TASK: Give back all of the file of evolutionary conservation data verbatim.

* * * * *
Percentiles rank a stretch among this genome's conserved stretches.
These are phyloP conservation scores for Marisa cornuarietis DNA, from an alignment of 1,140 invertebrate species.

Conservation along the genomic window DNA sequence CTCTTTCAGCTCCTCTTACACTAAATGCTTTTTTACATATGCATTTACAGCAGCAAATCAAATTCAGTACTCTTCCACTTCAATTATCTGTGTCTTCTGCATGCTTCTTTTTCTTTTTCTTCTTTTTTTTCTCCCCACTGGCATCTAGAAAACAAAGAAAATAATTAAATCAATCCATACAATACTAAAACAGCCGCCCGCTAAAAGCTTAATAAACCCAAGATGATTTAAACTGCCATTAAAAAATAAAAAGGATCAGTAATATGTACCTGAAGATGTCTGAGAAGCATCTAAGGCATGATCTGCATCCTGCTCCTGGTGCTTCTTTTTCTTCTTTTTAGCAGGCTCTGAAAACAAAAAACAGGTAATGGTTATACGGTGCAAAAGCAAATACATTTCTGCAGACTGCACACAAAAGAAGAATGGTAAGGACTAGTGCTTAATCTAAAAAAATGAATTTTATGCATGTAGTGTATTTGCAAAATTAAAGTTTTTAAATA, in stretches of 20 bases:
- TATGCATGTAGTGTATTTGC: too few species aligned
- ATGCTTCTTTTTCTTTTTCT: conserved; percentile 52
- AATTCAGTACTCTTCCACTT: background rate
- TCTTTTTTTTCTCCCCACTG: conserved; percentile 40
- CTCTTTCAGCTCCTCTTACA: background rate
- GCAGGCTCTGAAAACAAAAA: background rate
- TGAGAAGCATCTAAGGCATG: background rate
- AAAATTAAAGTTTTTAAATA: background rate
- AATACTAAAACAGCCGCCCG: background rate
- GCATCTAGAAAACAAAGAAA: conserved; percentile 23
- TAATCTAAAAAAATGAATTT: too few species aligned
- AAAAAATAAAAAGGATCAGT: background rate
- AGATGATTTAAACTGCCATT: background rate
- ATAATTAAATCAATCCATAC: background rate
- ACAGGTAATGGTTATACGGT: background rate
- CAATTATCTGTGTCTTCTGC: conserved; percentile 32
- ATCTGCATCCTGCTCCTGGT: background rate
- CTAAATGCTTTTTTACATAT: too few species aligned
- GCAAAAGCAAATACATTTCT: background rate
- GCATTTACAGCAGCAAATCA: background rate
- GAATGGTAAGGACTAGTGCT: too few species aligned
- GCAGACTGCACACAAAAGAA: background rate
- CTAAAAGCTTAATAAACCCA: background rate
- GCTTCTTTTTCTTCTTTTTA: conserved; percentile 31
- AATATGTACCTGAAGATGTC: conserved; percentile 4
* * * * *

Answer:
Percentiles rank a stretch among this genome's conserved stretches.
These are phyloP conservation scores for Marisa cornuarietis DNA, from an alignment of 1,140 invertebrate species.

Conservation along the genomic window DNA sequence CTCTTTCAGCTCCTCTTACACTAAATGCTTTTTTACATATGCATTTACAGCAGCAAATCAAATTCAGTACTCTTCCACTTCAATTATCTGTGTCTTCTGCATGCTTCTTTTTCTTTTTCTTCTTTTTTTTCTCCCCACTGGCATCTAGAAAACAAAGAAAATAATTAAATCAATCCATACAATACTAAAACAGCCGCCCGCTAAAAGCTTAATAAACCCAAGATGATTTAAACTGCCATTAAAAAATAAAAAGGATCAGTAATATGTACCTGAAGATGTCTGAGAAGCATCTAAGGCATGATCTGCATCCTGCTCCTGGTGCTTCTTTTTCTTCTTTTTAGCAGGCTCTGAAAACAAAAAACAGGTAATGGTTATACGGTGCAAAAGCAAATACATTTCTGCAGACTGCACACAAAAGAAGAATGGTAAGGACTAGTGCTTAATCTAAAAAAATGAATTTTATGCATGTAGTGTATTTGCAAAATTAAAGTTTTTAAATA, in stretches of 20 bases:
- TATGCATGTAGTGTATTTGC: too few species aligned
- ATGCTTCTTTTTCTTTTTCT: conserved; percentile 52
- AATTCAGTACTCTTCCACTT: background rate
- TCTTTTTTTTCTCCCCACTG: conserved; percentile 40
- CTCTTTCAGCTCCTCTTACA: background rate
- GCAGGCTCTGAAAACAAAAA: background rate
- TGAGAAGCATCTAAGGCATG: background rate
- AAAATTAAAGTTTTTAAATA: background rate
- AATACTAAAACAGCCGCCCG: background rate
- GCATCTAGAAAACAAAGAAA: conserved; percentile 23
- TAATCTAAAAAAATGAATTT: too few species aligned
- AAAAAATAAAAAGGATCAGT: background rate
- AGATGATTTAAACTGCCATT: background rate
- ATAATTAAATCAATCCATAC: background rate
- ACAGGTAATGGTTATACGGT: background rate
- CAATTATCTGTGTCTTCTGC: conserved; percentile 32
- ATCTGCATCCTGCTCCTGGT: background rate
- CTAAATGCTTTTTTACATAT: too few species aligned
- GCAAAAGCAAATACATTTCT: background rate
- GCATTTACAGCAGCAAATCA: background rate
- GAATGGTAAGGACTAGTGCT: too few species aligned
- GCAGACTGCACACAAAAGAA: background rate
- CTAAAAGCTTAATAAACCCA: background rate
- GCTTCTTTTTCTTCTTTTTA: conserved; percentile 31
- AATATGTACCTGAAGATGTC: conserved; percentile 4